Current Progressive Dairy digital edition

0808 PD: Nutritional strategies = More milk components, more money

John Hibma Published on 19 May 2008

Milk pricing for most dairy farmers in the U.S. is based on the pounds of milk components shipped.

With milk prices at all-time highs, it makes sense to get your cows to produce as many pounds of milk solids – principally butterfat and protein – as possible.



Even though colored breeds have higher percentages of milk components than the dominant Holstein breed, within each breed, nutrition and nutritional efficiency will have a significant influence on the total pounds of milk fat and milk protein a cow produces. To maximize milk revenue we must maximize the total pounds of milk components in the milk – and not necessarily the gallons of milk produced by a cow. Improving and maintaining milk components is highly dependent upon a well-balanced diet as well as forage quality.

It’s all about the rumen
A healthy, efficiently functioning rumen is the foundation of every dairy cow’s milk production. When the rumen is working properly – making bugs and fermenting feed – the cow will respond by producing more milk and milk components. And the foundation of a healthy rumen is a consistent supply and balance of rumen microbes.

Within the rumen environment, bacteria and other organisms ferment feedstuffs eaten by a cow. Some of those microbes work specifically on fibrous feedstuffs while others work only on starches and sugars.

It has been well documented for many years that milk fat synthesis is influenced largely by fiber fermentation. Short-chain fatty acids, primarily acetate and butyrate, are the precursors to milk fat production and are produced by fermentation of fiber. The better the forage solubility in a cow’s diet, the better the fiber fermentation will be, resulting in more acetate and butyrate.

Milk protein is synthesized primarily from amino acids in the bloodstream. However, the specific balance of those amino acids is crucial to that synthesis. If a particular amino acid is in short supply, milk protein synthesis will be limited. Amino acid absorption into the bloodstream is dependent upon both microbial protein exiting in the rumen and bypass protein coming directly from the cow’s diet.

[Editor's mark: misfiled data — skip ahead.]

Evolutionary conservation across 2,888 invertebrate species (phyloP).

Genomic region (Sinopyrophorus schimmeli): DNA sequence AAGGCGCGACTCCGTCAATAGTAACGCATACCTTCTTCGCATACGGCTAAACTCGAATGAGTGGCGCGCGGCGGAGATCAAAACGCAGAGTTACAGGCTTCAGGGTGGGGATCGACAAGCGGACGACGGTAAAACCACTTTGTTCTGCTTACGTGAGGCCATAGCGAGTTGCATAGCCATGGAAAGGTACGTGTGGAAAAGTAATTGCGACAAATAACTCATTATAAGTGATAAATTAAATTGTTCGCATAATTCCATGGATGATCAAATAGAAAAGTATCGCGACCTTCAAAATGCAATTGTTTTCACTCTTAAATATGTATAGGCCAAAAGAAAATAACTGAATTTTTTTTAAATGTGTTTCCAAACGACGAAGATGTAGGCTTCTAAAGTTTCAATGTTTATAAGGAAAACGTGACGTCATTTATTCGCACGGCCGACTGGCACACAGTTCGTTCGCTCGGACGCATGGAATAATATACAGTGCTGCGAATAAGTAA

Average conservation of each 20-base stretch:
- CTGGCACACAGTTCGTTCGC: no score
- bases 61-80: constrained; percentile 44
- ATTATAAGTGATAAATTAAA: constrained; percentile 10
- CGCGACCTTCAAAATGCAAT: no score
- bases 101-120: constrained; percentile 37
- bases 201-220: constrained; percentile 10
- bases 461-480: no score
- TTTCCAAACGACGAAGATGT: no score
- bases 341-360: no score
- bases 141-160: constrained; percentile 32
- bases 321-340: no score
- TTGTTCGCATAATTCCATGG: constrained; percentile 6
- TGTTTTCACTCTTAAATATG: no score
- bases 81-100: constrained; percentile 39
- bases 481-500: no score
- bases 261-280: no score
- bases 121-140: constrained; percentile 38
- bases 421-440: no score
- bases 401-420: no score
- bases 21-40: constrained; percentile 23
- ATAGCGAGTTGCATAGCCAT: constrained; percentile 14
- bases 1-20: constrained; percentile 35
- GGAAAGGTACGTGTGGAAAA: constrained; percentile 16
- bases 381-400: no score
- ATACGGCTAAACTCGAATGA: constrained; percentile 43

It’s a balance of carbohydrates and protein
The key to achieving maximum rumen efficiency is matching carbohydrate sources with protein sources. All feedstuffs have varying levels of solubility and rates of degradation. Some carbohydrates, such as sugar, degrade very rapidly in the rumen, as does non-protein-nitrogen such as urea. The microbes need a consistent supply of both nitrogen and carbohydrates to maintain their life cycles as well as complete fermentation of feedstuffs. A fast-degrading starch with a fast-degrading protein will keep rumen microbes in top form. But if you have a fast starch and a slowly degraded protein (for example, a finely ground corn meal and an overcooked distillers grain) the necessary nutrition for the microbes will be out of synch and fermentation will suffer.

Forage digestibility
Improving forage digestibility will improve milk fat synthesis. But fiber in the rumen also plays an important role in slowing down the rate-of-passage of feedstuffs so the bugs have time to do their work, so forages in a feed ration have to be digestible – but not too good. We’ve all seen what happens to milk fat tests (and manure) when cows are abruptly turned out onto a lush, green pasture in the spring time.

Forage quality and solubility must also be matched to the protein and carbohydrate solubility so as not to upset the microbe balance.

Putting it all together
The corn silage crop in New England for 2007 was one of the best in recent memory. Fiber (NDF) digestibility analysis for many fields was significantly better than previous years. Grain production was also very high, resulting in good starch numbers. This has resulted in butterfat percentages being up by two or three points in many herds with milk production remaining at about the same level. (Fat-corrected milk has increased.) With or without the improved forage quality, we always make it a point to balance nitrogen and carbohydrate fractions in our rations as best we can. The improved forage quality this year has been icing on the cake, adding nicely to the dairy’s milk-blend price.

Improving milk protein continues to be a challenge. A lot of work is still needed in determining the amino acid requirements of the rumen microbes and what percentage of those amino acids are absorbed in the small intestine. In the meantime, we do understand that the more efficiently the rumen operates, the more microbial protein that’s produced. The way we get that efficiency is by, again, focusing on digestible forages, providing a proper balance of soluble and bypass dietary proteins, synchronizing carbohydrate and protein intakes, maximizing dry matter intakes (DMI) and keeping rumen pH fluctuations to a minimum. Dairy farmers who can do that will quite often see an improvement in total milk protein – again adding value to the milk they produce.

Research into improving rumen nitrogen efficiency, milk production and increasing milk components continues to make progress each year. Dairy farmers have to make the decision from one year to another, and sometimes one season to another, as to whether it’s cost-effective to maximize milk components based upon milk prices and feed prices. Even with the higher feed prices in 2008, milk prices certainly justify dairy farmers to make the most of increased milk components. PD


John Hibma for Progressive Dairyman